I’m impressed your daughter knows she won’t disappoint you if she decides to quit swimming. I wasn’t so lucky with my son. We were so invested in being a swim family that he kept telling us he didn’t want to quit swimming — when his interests were in other areas. I’d sign him up for meets, pay monthly dues and he continually missed practice and meets. It’s so obvious looking back that he was done with swimming, but didn’t want to let us down.

I agree with you that your daughter should have the freedom to choose whether or not she wants to swim. Only she knows if she is done or not. We cannot make our kids swim, nor can we motivate them. Motivation is intrinsic and swimming is not for everyone. I talked to a swim coach who said it was hard for him to face that his son didn’t like swimming. He’d get frustrated when his son was goofing off and not paying attention during practice. Then his son tried rowing and he was focused and motivated. The coach realized that his son had to follow his own passion.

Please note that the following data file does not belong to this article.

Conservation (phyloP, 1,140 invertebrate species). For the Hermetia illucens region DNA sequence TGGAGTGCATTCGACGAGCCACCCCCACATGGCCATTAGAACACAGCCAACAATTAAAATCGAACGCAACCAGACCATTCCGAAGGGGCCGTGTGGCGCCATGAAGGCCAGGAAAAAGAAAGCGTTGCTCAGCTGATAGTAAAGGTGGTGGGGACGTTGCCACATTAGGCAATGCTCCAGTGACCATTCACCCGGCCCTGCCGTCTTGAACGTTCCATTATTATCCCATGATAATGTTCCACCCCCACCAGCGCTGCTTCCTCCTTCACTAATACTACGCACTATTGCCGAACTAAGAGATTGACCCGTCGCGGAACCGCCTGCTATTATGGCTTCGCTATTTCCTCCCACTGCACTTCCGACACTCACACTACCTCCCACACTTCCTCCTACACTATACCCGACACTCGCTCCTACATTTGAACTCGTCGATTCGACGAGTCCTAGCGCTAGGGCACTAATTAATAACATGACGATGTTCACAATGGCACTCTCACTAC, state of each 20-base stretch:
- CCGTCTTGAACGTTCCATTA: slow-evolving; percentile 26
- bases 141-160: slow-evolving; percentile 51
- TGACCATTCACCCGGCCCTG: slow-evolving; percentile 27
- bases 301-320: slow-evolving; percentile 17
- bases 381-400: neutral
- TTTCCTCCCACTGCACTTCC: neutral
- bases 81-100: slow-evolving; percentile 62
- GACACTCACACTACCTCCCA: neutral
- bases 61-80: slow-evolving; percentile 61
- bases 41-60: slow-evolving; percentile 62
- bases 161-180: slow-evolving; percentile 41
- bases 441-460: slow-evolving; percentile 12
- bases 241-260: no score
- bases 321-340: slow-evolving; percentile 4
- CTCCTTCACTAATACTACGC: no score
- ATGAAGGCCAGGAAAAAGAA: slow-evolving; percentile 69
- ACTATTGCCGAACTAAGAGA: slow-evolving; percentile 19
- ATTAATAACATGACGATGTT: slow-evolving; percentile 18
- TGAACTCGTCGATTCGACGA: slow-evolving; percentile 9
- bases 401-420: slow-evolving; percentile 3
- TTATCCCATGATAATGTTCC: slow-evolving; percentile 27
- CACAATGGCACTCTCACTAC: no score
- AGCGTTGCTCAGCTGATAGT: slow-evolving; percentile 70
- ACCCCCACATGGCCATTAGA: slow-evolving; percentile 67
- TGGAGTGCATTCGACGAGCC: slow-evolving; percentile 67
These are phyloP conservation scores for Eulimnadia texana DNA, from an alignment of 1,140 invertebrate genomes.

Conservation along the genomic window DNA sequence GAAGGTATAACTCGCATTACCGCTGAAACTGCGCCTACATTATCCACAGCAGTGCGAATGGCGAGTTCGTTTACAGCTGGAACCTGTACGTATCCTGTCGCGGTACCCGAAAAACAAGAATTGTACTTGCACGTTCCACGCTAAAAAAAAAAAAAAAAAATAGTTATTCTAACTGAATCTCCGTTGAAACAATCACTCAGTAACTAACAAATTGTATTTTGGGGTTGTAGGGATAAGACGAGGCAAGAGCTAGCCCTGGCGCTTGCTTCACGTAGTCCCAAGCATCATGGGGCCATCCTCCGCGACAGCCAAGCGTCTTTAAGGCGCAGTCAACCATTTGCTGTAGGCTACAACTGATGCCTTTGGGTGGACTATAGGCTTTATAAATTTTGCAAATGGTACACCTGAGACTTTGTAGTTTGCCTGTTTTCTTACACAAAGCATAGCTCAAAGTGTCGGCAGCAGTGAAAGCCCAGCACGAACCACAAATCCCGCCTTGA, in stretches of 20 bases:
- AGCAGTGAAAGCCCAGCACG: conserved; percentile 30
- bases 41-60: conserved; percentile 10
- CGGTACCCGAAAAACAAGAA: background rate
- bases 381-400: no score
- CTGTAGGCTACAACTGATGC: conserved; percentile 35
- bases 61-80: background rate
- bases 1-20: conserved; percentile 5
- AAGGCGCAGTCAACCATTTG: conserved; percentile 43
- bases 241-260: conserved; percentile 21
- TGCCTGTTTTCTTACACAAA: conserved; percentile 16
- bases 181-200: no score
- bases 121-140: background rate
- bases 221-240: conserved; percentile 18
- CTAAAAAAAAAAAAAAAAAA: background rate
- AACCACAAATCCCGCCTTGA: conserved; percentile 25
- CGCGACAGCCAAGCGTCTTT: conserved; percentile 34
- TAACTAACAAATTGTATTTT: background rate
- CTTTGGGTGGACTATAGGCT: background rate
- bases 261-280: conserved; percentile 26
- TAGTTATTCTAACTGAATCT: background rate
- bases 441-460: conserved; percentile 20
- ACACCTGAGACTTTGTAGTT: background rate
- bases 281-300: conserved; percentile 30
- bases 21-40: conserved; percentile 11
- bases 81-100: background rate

Swimming has to be fun for kids to stick with it. This past year has not been fun. Is your team able to get together now outside of practice? Our kids spent summer days between morning and afternoon practices hanging out with teammates and it made the tough practices better. Also, our team families would take turns hosting dinners and movie nights. I believe that hanging out with friends — as well as experiencing success — helps swimmers stick with the sport.